There has been explosive growth in the performance and consequential adoption of atom probe tomography in the past decade, which was fueled by the development of the commercial local-electrode atom probe (LEAP) and technologies for specimen preparation. The LEAP introduced to atom probes orders-of-magnitude increases in data collection rates and field of view while improving mass resolution and greatly improving ease of use. These developments constitute the second revolution in the field since the invention of the atom probe in 1967 and atom probe tomography in 1973: the invention of the three-dimensional atom probe was the first revolution. This article seeks to put this second revolution into historical perspective by recounting the essential developments that led to this point. In particular, the role of Erwin Müller, the inventor of the atom probe and related instruments, is highlighted. From the invention of the field emission electron microscope to the field ion microscope to the atom probe and beyond, he created a field of microscopy that is thriving today. Next, the state of the art in atom probe instrumentation is illustrated with a current application. Finally, a brief look toward future developments is provided, which may include superconducting detectors and integration of atom probes with transmission electron microscopes.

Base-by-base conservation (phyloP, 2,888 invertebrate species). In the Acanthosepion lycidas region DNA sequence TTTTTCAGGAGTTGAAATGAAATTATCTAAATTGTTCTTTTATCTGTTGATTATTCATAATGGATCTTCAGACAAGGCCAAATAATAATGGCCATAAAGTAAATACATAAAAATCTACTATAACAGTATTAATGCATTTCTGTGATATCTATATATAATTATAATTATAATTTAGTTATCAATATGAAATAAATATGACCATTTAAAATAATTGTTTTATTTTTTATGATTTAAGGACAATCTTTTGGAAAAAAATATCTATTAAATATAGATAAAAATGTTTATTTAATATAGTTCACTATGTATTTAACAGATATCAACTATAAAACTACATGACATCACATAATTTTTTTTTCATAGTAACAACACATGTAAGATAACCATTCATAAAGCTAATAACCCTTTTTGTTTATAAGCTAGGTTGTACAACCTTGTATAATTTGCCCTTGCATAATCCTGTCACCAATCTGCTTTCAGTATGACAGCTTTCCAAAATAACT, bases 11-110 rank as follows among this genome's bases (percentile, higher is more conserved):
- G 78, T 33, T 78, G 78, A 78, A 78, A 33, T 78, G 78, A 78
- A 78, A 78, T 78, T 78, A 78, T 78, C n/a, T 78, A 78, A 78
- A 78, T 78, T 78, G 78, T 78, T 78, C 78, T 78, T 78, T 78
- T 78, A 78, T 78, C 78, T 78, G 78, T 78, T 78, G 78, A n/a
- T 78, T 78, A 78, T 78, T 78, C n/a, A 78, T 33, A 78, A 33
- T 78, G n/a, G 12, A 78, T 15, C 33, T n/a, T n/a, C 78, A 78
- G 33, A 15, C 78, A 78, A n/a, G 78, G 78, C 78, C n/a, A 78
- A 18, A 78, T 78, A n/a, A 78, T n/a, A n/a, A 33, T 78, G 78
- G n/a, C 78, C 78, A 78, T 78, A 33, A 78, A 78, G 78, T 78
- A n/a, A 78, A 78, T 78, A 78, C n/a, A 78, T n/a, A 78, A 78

Email your librarian or administrator to recommend adding this journal to your organisation's collection.
Full text views
* Views captured on Cambridge Core between September 2016 - 23rd August 2017. This data will be updated every 24 hours.